USS Ringness I
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Ringness I APD-100

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I (APD-100: dp. 2,130 (f.); 1. 306'0"; b. 37'0"; dr. 12'7"; s. 23 k.; cp. 204, trp. 162; a. 1 5", 6 40mm., 6 20mm.,2 dct.; cl. Crosley)

Ringness (APD 100) was laid down as DE-590 on 23 December 1943 by Bethlehem-Hingham Shipyard Inc. Hingham, Mass.; launched 5 February 1944; sponsored by Mrs. Henry R. Ringness; reclassified APD-100 on 17 July 1944; and commissioned 25 October 1944, Lt. Comdr. William C. Meyer in command.

FoUowing shakedown off Bermuda and amphibious exercises in Chesapeake Bay, Ringne$s steamed in convoy for the Pacific 21 December 1944. She transited the Panama Canal stopped at San Diego, and reached Pearl Harbor 15 January 1945. After training in the Hawaiian area? she departed Pearl Harbor 1 March for Funa Futi, Elliee Islands; Port Purvis, Florida Island ? and Ulithi, Caroline Islands, where she arrived 22 March.

After further training Ringness proceeded on 24 March to Saipan, getting underway for Okinawa on the 27th, escorting TG 51.2 composed of escorts, transports, and cargo vessels.

The landings took place on Easter morning, 1 April, and during the 2 days following? Ringness engaged in antisuicide boat patrol along the southeast coast of Okinawa? where intelligence reports had located Japanese nests. On the night of 2 April, Ringness attacked an enemy midget submarine with undetermined results. On 3 April she steamed to Ulithi for supplies, returning to Okinawa with TG 53.8. Upon arrival she was assigned to antisubmarine and antiaircraft patrol, undergoing numerous air attacks. This patrol lasted only 4 days before she steamed as a convoy escort to Saipan. On 23 April she again steamed for Okinawa escorting a convoy of LST's and LSM?s. Four days later a Japanese submarine fired two torpedoes at her. Ringness replied with gunfire and a depth charge attack, with undertermined results.

On 30 April Ringness arrived at Okinawa for the third time since the invasion began? remaining there for the entire month of May. During this time she maintained her various antisubmarine and antiaircraft screen stations. On 4 May Ringncss witnessed the death dive of a Kamikaze on to the flight deek of Sanga?nc?n (CVE 26)? turning her into a roaring inferno. Ringness stood by the crippled vessel and rescued some of the men forced over the side by flames and explosions.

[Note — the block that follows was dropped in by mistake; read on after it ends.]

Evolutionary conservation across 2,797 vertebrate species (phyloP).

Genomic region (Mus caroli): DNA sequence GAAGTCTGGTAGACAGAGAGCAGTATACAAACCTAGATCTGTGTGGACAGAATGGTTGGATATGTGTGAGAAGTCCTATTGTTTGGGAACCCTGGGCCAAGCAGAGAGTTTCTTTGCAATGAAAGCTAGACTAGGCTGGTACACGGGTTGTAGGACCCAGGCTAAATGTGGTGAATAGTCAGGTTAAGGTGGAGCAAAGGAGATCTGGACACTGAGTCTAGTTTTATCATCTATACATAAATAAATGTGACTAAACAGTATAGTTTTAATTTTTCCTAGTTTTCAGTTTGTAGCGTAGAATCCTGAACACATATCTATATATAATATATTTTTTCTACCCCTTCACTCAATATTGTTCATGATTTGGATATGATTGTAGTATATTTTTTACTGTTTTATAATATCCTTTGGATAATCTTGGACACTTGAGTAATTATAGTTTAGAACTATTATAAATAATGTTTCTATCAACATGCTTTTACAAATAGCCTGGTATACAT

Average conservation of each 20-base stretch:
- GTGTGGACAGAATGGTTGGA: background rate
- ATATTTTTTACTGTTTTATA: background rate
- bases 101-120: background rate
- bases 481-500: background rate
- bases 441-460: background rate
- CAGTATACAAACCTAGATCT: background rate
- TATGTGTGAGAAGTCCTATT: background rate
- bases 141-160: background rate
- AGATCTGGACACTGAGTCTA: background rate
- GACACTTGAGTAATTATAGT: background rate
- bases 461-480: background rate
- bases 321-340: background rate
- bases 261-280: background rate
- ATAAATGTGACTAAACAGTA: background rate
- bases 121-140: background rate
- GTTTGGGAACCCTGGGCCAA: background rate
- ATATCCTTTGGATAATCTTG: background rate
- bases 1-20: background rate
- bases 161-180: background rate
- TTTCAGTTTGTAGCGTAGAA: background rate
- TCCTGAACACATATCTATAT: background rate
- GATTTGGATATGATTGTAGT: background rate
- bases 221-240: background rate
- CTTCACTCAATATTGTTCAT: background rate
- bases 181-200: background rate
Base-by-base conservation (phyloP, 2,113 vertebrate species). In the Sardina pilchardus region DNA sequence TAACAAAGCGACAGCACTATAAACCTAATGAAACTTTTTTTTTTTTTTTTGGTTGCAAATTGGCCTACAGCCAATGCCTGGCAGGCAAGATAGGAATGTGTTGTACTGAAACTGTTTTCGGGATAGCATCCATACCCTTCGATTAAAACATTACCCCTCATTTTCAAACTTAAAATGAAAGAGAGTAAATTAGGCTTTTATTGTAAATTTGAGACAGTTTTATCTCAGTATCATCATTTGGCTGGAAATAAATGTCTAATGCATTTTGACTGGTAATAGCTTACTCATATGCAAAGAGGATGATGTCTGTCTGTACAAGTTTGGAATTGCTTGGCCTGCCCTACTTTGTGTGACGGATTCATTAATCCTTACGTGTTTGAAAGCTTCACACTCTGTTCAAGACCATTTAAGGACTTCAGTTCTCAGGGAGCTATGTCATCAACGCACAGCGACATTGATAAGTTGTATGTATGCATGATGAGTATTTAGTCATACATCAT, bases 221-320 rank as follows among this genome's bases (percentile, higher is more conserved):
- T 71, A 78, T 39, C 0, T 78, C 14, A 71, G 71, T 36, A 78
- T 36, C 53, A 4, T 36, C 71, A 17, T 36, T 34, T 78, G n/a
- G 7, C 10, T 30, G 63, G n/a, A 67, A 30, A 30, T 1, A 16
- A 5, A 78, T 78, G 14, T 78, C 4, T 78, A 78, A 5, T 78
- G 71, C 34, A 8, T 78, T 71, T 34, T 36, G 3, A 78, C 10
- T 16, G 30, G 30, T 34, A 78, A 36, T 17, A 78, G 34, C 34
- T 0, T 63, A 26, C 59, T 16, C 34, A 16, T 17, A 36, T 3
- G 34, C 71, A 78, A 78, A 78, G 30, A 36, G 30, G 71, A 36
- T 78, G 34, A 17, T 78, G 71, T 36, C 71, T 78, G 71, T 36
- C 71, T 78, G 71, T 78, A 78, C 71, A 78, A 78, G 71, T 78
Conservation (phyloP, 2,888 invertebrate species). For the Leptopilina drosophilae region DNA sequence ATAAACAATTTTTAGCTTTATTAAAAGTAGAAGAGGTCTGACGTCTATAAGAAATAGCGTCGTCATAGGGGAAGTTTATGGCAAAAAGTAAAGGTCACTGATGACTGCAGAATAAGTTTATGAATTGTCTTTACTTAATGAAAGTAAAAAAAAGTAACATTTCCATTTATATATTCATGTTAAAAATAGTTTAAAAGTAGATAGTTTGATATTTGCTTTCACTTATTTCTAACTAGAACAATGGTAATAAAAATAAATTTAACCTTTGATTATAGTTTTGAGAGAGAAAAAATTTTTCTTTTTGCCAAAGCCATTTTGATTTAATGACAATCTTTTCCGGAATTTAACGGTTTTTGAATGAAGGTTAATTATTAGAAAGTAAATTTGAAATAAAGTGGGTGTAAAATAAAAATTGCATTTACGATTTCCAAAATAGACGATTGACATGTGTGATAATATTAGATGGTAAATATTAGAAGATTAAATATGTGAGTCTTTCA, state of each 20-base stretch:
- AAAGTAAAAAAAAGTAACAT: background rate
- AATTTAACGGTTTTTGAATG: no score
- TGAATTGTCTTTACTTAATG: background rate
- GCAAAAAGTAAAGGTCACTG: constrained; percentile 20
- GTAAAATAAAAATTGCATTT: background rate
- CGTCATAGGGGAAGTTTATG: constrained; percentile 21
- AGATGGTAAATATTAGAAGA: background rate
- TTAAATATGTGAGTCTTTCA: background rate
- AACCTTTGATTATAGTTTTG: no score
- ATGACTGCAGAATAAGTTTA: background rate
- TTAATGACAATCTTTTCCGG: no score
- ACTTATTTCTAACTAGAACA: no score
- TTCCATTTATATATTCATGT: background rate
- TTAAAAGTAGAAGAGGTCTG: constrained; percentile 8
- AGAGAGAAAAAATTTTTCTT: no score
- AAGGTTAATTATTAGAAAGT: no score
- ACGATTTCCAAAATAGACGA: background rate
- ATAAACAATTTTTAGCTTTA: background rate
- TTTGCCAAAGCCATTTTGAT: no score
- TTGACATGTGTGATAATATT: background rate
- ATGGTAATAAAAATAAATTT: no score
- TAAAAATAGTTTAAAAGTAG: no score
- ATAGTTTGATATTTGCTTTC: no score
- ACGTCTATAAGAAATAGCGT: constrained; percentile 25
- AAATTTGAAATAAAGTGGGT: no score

On 11 May Ringness proceeded to Radar Picket Station 15 for rescue and salvage work on Hadley (DD-774) and Euans (DD-552) which had born the brunt of one of the heaviest air attacks of this period. On the night of 16 May, just off Okinawa? Ringness dodged an oncoming kamikaze, getting credit for a splash. At the end of May? Ringness escorted a convoy to Ulithi, arriving 6 June. She then proceeded on to Leyte, Philippine Islands.

After further convoy escort duty between Leyte, Okinawa, and Ulithi, on 3 August Ringness was diverted from her escort duty and rescued the 39 survivors of the USS Indianapolis.

Ringness was in Leyte Gulf at war's end. She proceeded to Okinawa, then participated in the occupation landings at Jinsen, Korea. On 26 September, Ringness was detached and departed Jinsen for Okinawa.

Three days later, Ringness commenced her second occupation operation as sole escort for TU 78.1.94 bound for Tientsin? China. On 9 October she shifted to Tsingtao serving as 7th Amphibious Force Beachmaster Flagship. She remained at Tsingtao until departing for the United States 29 January 1946. She arrived San Pedro 23 February, transited the Panama Canal, and put into Norfolk 14 March.

Ringness reported for layup at Green Cove Springs 4 April 194fi. She was subsequently towed from Green Cove Springs to

Mayport and Charleston at various times in 1947 and 1948. Ringness was placed out of commission in reserve in January 1951, berthed at Green Cove Springs. In 1959 she was towed to Norfolk, where she remained until berthed at Orange, Tex. in 1956. She decommissioned and was struck from the Navy iist in 1968.

Ringness earned one battle star for World War II service.